Wedding Registries Part Deux: Off Registry Gifts

Gifting off registry. This can get tricky.

As a guest I typically don’t recommend it. If you know the couple very well and genuinely believe that they’ll love what you’re gifting them, I’d cautiously say go for it. However, they made these registries to help guests who don’t know what to get them and to help stock their new home together with essentials (and some non-essentials). And if you do decided to gift off registry, try not to be hurt or insulted if they choose to return or exchange your gift for something else (assuming you give them a gift receipt).

If you choose to make a gift for them, I’d do some research and ask the couple if they’d want, enjoy, or have use for what you’re making for them.

As a couple, remember these gifts and gift registries are just guidelines. They aren’t hard-fast rules for guests, that they must buy off of, and you shouldn’t expect to get everything off of them. If someone chooses to gift you something off registry, regardless of how much you do or do not like it, graciously accept it. They put the time and effort in to deliberately choose (or make!!) something that they thought you would like, want, or need, and you should thank them kindly for it. If the gifter chooses to give you gift receipt for the item and you genuinely don’t want or need it, then you can certainly return or exchange it. But be prepared for any potential follow up questions, like why, from the gifter. If there’s no gift receipt, hold onto it and use the item as often or infrequent as you desire, or choose to donate it appropriately.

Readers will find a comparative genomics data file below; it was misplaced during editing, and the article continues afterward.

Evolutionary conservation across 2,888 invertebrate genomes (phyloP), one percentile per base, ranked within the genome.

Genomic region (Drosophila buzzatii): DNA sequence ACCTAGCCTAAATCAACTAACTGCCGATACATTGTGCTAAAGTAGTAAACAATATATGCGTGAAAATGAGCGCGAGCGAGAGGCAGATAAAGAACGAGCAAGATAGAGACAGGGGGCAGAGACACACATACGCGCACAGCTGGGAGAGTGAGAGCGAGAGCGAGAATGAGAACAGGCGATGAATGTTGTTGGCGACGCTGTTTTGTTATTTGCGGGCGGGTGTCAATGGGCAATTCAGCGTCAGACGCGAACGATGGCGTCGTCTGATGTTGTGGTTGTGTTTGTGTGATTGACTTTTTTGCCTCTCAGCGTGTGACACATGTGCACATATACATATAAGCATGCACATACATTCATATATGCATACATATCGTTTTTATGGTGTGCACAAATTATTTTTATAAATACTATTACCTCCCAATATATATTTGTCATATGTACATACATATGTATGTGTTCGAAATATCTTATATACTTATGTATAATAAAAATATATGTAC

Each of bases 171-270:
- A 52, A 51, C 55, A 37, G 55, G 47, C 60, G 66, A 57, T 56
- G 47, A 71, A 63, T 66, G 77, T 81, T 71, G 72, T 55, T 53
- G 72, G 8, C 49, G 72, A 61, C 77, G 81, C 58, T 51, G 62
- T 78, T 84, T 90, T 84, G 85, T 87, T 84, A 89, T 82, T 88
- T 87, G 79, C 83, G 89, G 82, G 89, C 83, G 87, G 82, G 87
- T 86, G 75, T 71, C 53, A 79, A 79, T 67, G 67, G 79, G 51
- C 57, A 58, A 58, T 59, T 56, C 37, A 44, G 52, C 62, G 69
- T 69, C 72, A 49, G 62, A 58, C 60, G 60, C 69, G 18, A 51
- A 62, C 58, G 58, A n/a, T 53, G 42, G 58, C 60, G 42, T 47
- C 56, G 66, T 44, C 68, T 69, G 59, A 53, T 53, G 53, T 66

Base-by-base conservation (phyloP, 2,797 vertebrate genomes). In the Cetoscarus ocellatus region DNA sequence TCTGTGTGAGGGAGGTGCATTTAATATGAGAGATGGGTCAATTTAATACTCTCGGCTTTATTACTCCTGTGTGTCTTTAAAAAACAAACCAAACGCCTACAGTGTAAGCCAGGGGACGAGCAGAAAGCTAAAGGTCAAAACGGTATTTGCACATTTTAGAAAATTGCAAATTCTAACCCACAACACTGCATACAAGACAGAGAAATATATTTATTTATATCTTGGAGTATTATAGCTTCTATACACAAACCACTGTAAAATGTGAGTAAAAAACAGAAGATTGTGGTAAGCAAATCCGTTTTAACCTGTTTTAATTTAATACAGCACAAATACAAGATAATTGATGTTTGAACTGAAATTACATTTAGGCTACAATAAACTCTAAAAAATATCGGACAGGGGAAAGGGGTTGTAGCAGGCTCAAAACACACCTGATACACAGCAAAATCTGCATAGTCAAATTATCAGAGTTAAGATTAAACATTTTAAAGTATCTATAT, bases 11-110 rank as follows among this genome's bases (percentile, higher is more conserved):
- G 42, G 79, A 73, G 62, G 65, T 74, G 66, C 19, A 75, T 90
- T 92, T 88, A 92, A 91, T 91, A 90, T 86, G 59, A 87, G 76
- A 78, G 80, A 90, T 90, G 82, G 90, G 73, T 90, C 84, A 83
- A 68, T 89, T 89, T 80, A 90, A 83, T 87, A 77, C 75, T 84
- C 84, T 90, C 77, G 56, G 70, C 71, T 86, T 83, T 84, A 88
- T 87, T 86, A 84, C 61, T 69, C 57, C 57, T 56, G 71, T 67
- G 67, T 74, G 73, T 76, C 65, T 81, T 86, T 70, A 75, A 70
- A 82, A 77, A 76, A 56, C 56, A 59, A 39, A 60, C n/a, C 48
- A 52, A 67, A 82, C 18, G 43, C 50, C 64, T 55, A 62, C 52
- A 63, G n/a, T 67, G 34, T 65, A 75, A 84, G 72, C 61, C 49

Couples, please do not be upset or offended if someone gives you something off registry. Not everyone is tech savvy and can navigate your online registry. Sometimes that older relative believes you need these crystal wine glasses or paisley serving dish for holidays rather than that Amazon Echo you’ve been eyeing. Depending on what you put on the registry, your friend or family member might not be able to comfortably afford anything on there.

One friend of ours was always so offended and upset when someone would send them something off registry because “she had no use for it” or “it was ugly” or “what was the point of making these registries if you’re not going to get something off of it” and “at least we’ll be able to get the money back, or at least store credit, and can get something we actually want.” Every time she ranted on this, I would cringe. Be thankful you’re getting these gifts at all! Be grateful that they thought of you when buying these items, that they thought you could use them well. Even if you don’t like them, send a thank you note and gush over how wonderful, thoughtful, and kind they are. This is doubly true if you created only a money fund or honey fund (whichever platform you choose) and didn’t register for physical gifts at all.

If money is extraordinarily tight for your guest, remind them that their attendance is gift enough. I know I’d rather celebrate with you in person than you send your regrets and struggle to get something for us. Weddings are about celebrating love, not getting everything off the gift registries.

I know I’m repeating myself but I needed to get this off my chest.

Shabbat Shalom

On Life in South Florida

Happy Friday everyone,

As I said previously, we had spent almost two years in South Florida where I had been working at a synagogue as an Administrator for the majority of it. Technically I was an administrative assistant but I worked full time and was responsible for several tasks beyond the initial purview and job description. I wasn’t compensated as appropriately as I should have been given the scope of work I was required to do but I don’t fully hold it against them. I do not regret my time working there and made several friends and profession connections which I greatly appreciate. That being said, I’m glad I have moved on.